Playing for Peace
In the fifties, I toured for the State Department, just as Apple Hill is doing now. It took the myopic conflict between just black and white in the United States and put it on another level. Because you saw the turmoil between the Armenians and the Turks, and the Cypriots and the Greeks, and the Swedes and the Danes, and the Koreans and the Japanese. Everybody has these hassles, and you saw it was a basic part of human nature. It opened my soul, it opened my mind. Apple Hill gets musicians from countries in conflict together to work things out through music. These are the global conversations we need to have.
Apple Hill brings together people of different cultures to find new ways to communicate through music. In 1988, as U.S. Ambassador to Israel, I awarded the first Apple Hill Playing for Peace scholarship. Since that time, Apple Hill has grown to include musicians from more than a dozen countries in conflict who come together each year at Apple Hill’s International Summer Music Festival in New Hampshire to do what they can to ensure that music and peace will prevail.
─Ambassador Thomas R. Pickering
Description and History
Central to the mission of Apple Hill is Playing for Peace™, an innovative program founded in 1988 where Apple Hill travels to the “hot spots” of the world - Turkey, Jordan, Israel, Egypt, and West Bank/Palestine in the Middle East, England, Northern Ireland, and the Republic of Ireland, Greek and Turkish areas of Cyprus, the Caucuses area of Russia, and inner city neighborhoods of the US - and places musicians from each community together, in small chamber ensembles. We coach them in the skills of chamber music - listening, watching, adjusting, and being flexible - as part of a 4-day residency that concludes with the students performing in a public concert.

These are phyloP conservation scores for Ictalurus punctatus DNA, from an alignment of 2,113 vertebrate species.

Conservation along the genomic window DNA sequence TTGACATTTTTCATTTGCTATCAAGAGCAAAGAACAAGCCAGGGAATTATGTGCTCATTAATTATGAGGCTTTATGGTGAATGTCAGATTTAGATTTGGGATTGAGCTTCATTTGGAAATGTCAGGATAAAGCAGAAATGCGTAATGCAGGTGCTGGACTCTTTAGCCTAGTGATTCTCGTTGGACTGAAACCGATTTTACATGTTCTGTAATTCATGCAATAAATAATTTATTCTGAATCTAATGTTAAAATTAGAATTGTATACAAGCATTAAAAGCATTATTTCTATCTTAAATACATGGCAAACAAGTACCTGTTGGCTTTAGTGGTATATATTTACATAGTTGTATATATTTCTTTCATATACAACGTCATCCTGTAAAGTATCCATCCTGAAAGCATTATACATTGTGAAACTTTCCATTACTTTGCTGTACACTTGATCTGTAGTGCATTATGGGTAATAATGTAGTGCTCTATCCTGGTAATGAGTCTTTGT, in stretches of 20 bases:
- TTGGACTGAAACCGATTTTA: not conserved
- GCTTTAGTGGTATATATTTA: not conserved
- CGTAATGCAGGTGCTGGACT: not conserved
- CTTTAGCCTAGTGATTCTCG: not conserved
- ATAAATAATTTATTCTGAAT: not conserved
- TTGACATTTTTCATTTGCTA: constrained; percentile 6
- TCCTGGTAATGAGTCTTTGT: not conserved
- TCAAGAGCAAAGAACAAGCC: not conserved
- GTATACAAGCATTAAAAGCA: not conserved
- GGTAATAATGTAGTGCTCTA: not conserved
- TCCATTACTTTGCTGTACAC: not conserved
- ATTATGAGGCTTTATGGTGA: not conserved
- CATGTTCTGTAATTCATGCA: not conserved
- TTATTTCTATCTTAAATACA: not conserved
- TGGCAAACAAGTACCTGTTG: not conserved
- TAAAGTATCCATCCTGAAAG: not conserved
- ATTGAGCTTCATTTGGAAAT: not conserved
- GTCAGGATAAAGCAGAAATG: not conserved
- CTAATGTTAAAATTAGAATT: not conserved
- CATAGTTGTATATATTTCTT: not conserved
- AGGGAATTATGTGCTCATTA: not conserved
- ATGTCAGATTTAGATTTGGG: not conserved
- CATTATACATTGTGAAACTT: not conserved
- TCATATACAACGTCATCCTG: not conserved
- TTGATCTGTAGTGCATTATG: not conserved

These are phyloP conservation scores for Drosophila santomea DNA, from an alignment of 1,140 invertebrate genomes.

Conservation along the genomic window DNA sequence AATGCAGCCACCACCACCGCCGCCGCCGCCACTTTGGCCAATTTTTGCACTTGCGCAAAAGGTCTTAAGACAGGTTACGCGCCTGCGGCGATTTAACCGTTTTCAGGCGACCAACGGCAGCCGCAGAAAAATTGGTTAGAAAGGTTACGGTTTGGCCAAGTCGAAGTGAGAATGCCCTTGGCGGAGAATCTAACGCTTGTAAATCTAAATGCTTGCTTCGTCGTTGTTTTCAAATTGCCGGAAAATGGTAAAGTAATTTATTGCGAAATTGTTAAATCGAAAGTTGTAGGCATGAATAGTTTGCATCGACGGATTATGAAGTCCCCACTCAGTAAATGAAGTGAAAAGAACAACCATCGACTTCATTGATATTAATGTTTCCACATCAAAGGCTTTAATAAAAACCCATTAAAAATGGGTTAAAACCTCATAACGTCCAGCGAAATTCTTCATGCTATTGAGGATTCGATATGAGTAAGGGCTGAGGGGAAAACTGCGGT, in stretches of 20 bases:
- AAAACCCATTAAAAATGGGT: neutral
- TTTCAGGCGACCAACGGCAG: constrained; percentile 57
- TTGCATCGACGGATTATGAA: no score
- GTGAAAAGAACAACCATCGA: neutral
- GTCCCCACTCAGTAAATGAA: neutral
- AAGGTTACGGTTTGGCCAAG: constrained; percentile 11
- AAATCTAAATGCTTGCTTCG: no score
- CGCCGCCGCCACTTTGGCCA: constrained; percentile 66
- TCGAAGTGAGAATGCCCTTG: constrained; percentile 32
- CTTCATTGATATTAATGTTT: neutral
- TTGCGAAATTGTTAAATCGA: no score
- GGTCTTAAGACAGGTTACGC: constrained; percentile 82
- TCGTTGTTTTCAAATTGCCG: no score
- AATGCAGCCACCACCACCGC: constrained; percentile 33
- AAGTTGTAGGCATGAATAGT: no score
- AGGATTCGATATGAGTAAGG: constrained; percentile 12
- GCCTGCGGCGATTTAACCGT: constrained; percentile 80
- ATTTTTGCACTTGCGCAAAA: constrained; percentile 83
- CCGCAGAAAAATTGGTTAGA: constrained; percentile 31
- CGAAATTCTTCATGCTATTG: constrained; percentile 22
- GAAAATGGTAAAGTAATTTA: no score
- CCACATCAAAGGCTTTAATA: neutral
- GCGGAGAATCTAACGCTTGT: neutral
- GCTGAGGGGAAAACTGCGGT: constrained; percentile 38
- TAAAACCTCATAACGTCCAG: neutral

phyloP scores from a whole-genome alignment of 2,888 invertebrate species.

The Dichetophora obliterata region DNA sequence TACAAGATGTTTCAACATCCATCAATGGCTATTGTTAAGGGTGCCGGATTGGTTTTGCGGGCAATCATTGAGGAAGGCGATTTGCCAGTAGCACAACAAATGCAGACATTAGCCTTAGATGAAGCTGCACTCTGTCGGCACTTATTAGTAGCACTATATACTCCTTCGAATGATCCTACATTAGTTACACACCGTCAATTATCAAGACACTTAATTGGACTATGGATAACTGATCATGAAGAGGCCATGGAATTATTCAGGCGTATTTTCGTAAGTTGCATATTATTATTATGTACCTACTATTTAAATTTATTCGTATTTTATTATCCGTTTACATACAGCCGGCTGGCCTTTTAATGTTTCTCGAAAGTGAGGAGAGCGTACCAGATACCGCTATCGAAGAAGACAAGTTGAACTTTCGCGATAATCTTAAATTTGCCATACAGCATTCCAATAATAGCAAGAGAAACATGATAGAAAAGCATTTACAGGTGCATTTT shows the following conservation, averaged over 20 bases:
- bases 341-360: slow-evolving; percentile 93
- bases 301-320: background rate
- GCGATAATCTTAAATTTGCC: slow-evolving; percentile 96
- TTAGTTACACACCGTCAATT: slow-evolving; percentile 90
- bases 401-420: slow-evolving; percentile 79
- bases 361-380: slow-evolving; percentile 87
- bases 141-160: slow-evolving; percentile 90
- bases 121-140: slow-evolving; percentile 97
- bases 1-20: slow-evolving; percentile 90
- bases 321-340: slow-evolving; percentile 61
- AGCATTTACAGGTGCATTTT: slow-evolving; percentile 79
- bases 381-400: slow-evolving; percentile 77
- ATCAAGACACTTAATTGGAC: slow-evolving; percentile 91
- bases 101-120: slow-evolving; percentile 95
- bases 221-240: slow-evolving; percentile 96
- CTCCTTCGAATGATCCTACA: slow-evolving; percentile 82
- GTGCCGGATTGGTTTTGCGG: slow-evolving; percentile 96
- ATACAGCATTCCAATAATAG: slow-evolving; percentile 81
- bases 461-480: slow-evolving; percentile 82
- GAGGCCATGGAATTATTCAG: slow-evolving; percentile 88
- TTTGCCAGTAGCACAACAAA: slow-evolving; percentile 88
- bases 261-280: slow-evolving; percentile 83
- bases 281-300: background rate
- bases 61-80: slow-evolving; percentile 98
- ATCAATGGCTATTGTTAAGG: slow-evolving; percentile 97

These particular musicians from areas of conflict or misunderstanding are given a task – to learn a piece of music together. The goal is to use the skills of chamber music to communicate with each other, which would not ordinarily happen in their regions or native countries.
Apple Hill believes that the pursuit of musical excellence leads to the development of confidence, creativity, and ambition, thus sparking positive social change in the individuals and the communities we serve.
At the end of the residency, Apple Hill awards scholarships to students from each community for study at Apple Hill where they work together for an extended period of time – generally one month. They are once again placed together in chamber groups, coached every day, and the experience culminates with a public performance.
Over the years, Apple Hill has formed partnerships with music programs and institutions around the globe as part of the Playing for Peace™ program. These include US embassies, universities, schools and youth orchestras in countries such as Ireland, Turkey, Cyprus, and Jordan, and domestic partnerships in Boston, Dallas, San Francisco, Los Angeles, the Baltimore/Washington DC metro area, Providence and Memphis.
Through scholarship programs with these organizations, students are able to attend the Summer Chamber Music Workshop where Apple Hill extends not only musical coaching but mentorship as well. Summer participants now arrive from NH, every US state, and around the world to make music with each other in an atmosphere that promotes diversity, creativity, and understanding through excellence in musicianship.
Summer Participant Quotes
For the first time I was out of my comfort zone and meeting people who were different from me. -Jordan, Dallas, cello
Apple Hill is the least commercial, simplest program I have experienced, yet it has changed my life the most.
-Rebecca, NH, bassoon
It is almost impossible to express in words how many doors opened for me during my stay at Apple Hill in matters of music and in issues of connecting with people from all over the world. -Zaid, Ramallah, flute